Tomato sauce, a story of contrasts

Everything starts from a fruit, but do not dare to put it in the fruit salad. The fatal embrace with wheat

The tale of
tomato sauce
is a story
of contrasts.

Everything starts from
a fruit: but be careful,
do not dare put it in
the fruit salad.

A red and liquid
temptation that seems
a perverse idea of
the Great Alchemist

to simplify sin,
making it accessible
to all.

The sauce is the art of
becoming. Moments that
turn into minutes,
hours, days

that blend only if they are
given the opportunity to
bond. And true bonds take
time.

It is the triumph of mischief
that tempts spaghetti:
and the embrace is
fatal since wheat

- whether it be pasta or
bread - with tomatoes
always succumbs to a
sin of gulosity.

The scent of the sauce
would not be such without
the sweat that is needed
for its preparation.

Tomato sauce is the
smell of home, Sunday
scent, family
aroma.

It is comfort and nostalgia, it is a smile and a tear, it is warmth and freshness.
Contrasts, precisely.

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Among the major contrasts of the post-lockdown, there’s what Americans attribute to as "first-time climate dudes", referring to the beginners convinced that they are great experts on climate issues. The data available to the scientific community show that the forced closures in 2020 helped reduce greenhouse gas emissions related to the use of fossil fuels by 6 percent. An incontrovertible fact on the path to take, or continue as the case may be, in order to save the planet from overheating. Yet "beginner-experts" are rampant in the press and on the web. Among them are well-known names such as Bill Gates, according to whom the attempt to reduce emissions "is a fairy tale", and writer Jonathan Franzen, according to whom there is nothing to be done and one can only "accept the disaster that is coming". Unfortunately, opinions of certain importance in an area where analysis should be measured with the balance of specialization and common sense. And not with that of notoriety.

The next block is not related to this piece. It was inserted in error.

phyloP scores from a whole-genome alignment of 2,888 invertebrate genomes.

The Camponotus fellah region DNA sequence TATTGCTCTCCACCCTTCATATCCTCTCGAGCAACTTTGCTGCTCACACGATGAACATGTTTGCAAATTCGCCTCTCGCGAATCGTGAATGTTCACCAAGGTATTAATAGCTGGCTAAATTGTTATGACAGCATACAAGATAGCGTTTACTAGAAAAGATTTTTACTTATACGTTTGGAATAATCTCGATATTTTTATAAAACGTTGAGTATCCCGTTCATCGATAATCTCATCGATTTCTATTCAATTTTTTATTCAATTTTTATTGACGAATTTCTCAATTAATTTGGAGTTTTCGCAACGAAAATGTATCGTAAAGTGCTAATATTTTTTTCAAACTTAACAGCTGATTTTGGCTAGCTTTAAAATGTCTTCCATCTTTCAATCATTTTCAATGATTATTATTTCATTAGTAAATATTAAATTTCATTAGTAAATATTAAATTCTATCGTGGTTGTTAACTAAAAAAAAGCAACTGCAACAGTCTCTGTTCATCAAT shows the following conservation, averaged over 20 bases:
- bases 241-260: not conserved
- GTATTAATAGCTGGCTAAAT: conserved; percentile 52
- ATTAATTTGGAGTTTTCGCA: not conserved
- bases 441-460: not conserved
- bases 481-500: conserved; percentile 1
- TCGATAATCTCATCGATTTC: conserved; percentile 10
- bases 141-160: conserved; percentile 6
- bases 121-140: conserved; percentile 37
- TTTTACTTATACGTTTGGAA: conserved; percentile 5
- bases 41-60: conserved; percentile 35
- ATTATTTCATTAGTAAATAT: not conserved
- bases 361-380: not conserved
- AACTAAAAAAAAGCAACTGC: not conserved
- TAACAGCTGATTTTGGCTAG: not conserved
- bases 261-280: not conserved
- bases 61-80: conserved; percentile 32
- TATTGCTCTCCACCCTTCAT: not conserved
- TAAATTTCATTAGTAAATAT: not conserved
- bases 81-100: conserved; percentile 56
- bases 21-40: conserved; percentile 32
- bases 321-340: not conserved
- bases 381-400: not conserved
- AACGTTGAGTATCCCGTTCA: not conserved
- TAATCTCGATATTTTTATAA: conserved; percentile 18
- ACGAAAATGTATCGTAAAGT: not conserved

go back to “Tomato sauce, a story of contrasts”

Time applied to our lives often leads us to a simplification in distinguishing two human categories: latecomers and punctuals. Psychologists and researchers from all over the world have practiced on the subject. It is generally believed that punctuality is linked to the conscientiousness of the person and, according to some, also to the time when you normally wake up (early risers would be more punctual than late sleepers). But the matter is the subject of extensive debate. A US study shows that time passes faster for anxious people than for those who are more relaxed. This was demonstrated by a simple experiment in which a group of volunteers had to mentally count up to one minute. For those who thought they never had enough time, the minute lasted an average of fifty-eight seconds, while for those who didn't feel that kind of pressure it could even reach seventy-seven seconds. Now science may have to find time to deal with other issues related to the topic. For example: is it true that latecomers are nicer? How important is latitude, is the North truly more punctual than the South? Is there a "cure" for the two excesses, the punctual maniac and the chronic latecomer? To be continued.

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